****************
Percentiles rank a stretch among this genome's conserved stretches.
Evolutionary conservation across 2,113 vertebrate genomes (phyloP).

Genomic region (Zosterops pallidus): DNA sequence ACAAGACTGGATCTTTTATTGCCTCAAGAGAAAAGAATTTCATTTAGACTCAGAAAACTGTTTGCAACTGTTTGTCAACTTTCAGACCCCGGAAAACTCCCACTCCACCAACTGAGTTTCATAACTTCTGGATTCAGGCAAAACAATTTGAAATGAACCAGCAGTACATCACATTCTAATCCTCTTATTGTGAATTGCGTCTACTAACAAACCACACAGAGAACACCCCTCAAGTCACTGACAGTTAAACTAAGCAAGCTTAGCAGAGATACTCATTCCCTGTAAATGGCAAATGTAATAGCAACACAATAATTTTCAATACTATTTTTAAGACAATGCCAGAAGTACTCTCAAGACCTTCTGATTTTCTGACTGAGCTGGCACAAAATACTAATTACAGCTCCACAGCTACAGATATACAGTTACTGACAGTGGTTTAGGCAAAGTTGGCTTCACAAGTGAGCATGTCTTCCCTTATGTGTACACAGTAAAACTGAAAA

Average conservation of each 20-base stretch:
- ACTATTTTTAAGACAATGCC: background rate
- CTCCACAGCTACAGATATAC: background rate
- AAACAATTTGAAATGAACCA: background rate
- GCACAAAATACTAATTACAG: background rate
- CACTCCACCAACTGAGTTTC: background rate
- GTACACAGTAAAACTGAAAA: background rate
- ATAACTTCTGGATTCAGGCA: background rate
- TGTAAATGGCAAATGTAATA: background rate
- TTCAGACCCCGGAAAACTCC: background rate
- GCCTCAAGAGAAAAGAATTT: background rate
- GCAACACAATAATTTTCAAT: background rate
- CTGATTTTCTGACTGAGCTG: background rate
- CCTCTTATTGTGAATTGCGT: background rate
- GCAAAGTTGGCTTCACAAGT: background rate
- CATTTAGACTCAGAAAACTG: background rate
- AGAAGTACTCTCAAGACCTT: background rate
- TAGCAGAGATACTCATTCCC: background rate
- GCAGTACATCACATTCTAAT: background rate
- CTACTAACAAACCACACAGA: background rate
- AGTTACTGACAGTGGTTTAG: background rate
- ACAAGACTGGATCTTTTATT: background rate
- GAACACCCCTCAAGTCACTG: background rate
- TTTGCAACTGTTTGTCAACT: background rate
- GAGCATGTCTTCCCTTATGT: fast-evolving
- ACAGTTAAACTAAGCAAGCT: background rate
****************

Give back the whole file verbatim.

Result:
Percentiles rank a stretch among this genome's conserved stretches.
Evolutionary conservation across 2,113 vertebrate genomes (phyloP).

Genomic region (Zosterops pallidus): DNA sequence ACAAGACTGGATCTTTTATTGCCTCAAGAGAAAAGAATTTCATTTAGACTCAGAAAACTGTTTGCAACTGTTTGTCAACTTTCAGACCCCGGAAAACTCCCACTCCACCAACTGAGTTTCATAACTTCTGGATTCAGGCAAAACAATTTGAAATGAACCAGCAGTACATCACATTCTAATCCTCTTATTGTGAATTGCGTCTACTAACAAACCACACAGAGAACACCCCTCAAGTCACTGACAGTTAAACTAAGCAAGCTTAGCAGAGATACTCATTCCCTGTAAATGGCAAATGTAATAGCAACACAATAATTTTCAATACTATTTTTAAGACAATGCCAGAAGTACTCTCAAGACCTTCTGATTTTCTGACTGAGCTGGCACAAAATACTAATTACAGCTCCACAGCTACAGATATACAGTTACTGACAGTGGTTTAGGCAAAGTTGGCTTCACAAGTGAGCATGTCTTCCCTTATGTGTACACAGTAAAACTGAAAA

Average conservation of each 20-base stretch:
- ACTATTTTTAAGACAATGCC: background rate
- CTCCACAGCTACAGATATAC: background rate
- AAACAATTTGAAATGAACCA: background rate
- GCACAAAATACTAATTACAG: background rate
- CACTCCACCAACTGAGTTTC: background rate
- GTACACAGTAAAACTGAAAA: background rate
- ATAACTTCTGGATTCAGGCA: background rate
- TGTAAATGGCAAATGTAATA: background rate
- TTCAGACCCCGGAAAACTCC: background rate
- GCCTCAAGAGAAAAGAATTT: background rate
- GCAACACAATAATTTTCAAT: background rate
- CTGATTTTCTGACTGAGCTG: background rate
- CCTCTTATTGTGAATTGCGT: background rate
- GCAAAGTTGGCTTCACAAGT: background rate
- CATTTAGACTCAGAAAACTG: background rate
- AGAAGTACTCTCAAGACCTT: background rate
- TAGCAGAGATACTCATTCCC: background rate
- GCAGTACATCACATTCTAAT: background rate
- CTACTAACAAACCACACAGA: background rate
- AGTTACTGACAGTGGTTTAG: background rate
- ACAAGACTGGATCTTTTATT: background rate
- GAACACCCCTCAAGTCACTG: background rate
- TTTGCAACTGTTTGTCAACT: background rate
- GAGCATGTCTTCCCTTATGT: fast-evolving
- ACAGTTAAACTAAGCAAGCT: background rate